Anders Trentemøller became well known as an electro producer. Now he is working with a live band again. In our interview he reveals, why he doesn’t want to be alone on stage and why there is no right and wrong in music.
artistxite: Your musical output is tremendous. Do you ever sleep?
Anders Trentemøller: (laughs) I do, even though sometimes there is really a lot of work. Especially when I am working in the studio recording an album. "Lost“ took me twelve months. Less time is required for remixes or productions that I do for other artists. But at the moment I want to focus more on my own music.
artistxite: You used to play in a rock band, then you started your career as an electro DJ and remixer, now you are back in a band. Why did you make this detour?
Trentemøller: I didn't plan it that way, that's just what happened. Back then I got a bit bored by the band because they weren’t developing in the same direction as me. We were totally into Britpop and wanted to sound like Oasis or Blur. That started to bother me. Why would you want to sound like someone else when you can have you own sound? Plus, at the same time I was getting familiar with computers and samplers. I was fascinated with them because I could develop my own musical ideas. Later on I got bored again when I realised I was missing the human aspect and instruments.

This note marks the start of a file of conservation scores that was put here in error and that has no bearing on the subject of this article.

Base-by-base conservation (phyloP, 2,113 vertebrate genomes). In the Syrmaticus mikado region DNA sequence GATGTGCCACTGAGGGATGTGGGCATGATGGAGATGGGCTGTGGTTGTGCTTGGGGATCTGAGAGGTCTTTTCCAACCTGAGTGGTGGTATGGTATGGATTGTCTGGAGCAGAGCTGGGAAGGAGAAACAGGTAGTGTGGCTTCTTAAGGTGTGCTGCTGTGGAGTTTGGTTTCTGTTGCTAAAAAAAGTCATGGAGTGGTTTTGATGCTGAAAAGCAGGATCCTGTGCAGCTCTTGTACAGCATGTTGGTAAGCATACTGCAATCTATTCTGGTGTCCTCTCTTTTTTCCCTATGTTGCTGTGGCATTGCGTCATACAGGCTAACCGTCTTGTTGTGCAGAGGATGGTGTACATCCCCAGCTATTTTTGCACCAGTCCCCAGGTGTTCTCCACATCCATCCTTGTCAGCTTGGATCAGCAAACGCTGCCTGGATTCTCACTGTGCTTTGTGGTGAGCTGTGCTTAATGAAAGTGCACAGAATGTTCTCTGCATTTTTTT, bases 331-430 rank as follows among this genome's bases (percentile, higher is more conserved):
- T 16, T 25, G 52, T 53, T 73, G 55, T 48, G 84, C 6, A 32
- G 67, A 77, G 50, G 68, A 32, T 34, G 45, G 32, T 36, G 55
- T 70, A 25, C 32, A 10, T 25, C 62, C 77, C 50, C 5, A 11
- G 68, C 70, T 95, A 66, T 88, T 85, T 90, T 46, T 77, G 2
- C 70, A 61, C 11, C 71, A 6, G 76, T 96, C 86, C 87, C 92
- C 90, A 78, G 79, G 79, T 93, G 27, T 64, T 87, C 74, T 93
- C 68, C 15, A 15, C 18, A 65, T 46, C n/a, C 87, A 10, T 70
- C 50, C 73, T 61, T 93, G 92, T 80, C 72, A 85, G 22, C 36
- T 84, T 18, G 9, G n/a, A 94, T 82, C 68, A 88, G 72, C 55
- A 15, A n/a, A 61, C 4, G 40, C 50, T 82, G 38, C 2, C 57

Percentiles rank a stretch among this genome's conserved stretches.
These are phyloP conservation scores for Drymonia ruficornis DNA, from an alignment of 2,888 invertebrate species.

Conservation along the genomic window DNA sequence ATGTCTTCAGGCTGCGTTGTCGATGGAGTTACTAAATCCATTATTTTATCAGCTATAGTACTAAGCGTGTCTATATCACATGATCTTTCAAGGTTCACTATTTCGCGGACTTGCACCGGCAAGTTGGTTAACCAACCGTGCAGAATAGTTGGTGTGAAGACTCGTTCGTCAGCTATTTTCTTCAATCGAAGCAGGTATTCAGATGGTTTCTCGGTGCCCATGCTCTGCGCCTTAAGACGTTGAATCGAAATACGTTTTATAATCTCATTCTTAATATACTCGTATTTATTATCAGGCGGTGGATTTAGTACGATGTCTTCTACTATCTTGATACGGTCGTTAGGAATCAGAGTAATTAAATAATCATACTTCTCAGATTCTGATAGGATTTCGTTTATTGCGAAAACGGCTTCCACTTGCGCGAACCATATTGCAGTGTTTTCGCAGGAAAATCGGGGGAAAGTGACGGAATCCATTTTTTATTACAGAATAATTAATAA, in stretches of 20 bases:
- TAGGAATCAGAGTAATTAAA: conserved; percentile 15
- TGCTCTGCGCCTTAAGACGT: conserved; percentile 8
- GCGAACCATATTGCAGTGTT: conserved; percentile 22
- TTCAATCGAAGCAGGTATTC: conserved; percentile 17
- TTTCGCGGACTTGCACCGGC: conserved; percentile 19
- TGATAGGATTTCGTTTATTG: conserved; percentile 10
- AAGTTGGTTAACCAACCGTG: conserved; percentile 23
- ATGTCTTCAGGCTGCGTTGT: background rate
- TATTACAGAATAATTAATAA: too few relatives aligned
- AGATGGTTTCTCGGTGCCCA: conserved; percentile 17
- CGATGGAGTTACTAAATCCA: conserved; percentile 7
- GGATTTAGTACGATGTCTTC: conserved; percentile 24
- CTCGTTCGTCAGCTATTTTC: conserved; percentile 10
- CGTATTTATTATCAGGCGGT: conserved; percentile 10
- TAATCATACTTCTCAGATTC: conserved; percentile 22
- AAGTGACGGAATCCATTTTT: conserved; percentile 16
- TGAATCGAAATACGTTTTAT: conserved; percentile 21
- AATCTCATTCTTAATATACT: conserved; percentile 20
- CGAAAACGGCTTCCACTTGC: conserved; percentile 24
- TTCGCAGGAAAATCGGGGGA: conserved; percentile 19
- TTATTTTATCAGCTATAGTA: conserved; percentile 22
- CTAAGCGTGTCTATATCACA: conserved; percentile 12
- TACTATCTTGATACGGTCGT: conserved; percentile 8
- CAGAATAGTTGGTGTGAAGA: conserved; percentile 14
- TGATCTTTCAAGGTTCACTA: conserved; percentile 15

artistxite: How exactly did you discovered electronic music?
Trentemøller: I was in London with my school class when I heard Massive Attack and Portishead for the first time, but also jungle and drum’n’bass. Trip-hop bands like Portishead sound melodic but still fresh. It really blew my mind and as soon as I got back to Copenhagen I bought a computer. I was heavily inspired by the stuff I’ve heard in London but I also tried to find my own sound.
artistxite: Did your autodidactic way of working help you find your own sound?
Trentemøller: I think so. Some of my friends studied music. There's nothing wrong with that, but I think in that case, you might tend to classify ideas too soon as good or bad. I work more freely without these limitations. Then I might use something that others may categorise as wrong, while it fits my sound perfectly. I strongly rely on my feelings. If something feels right to me, then it is right.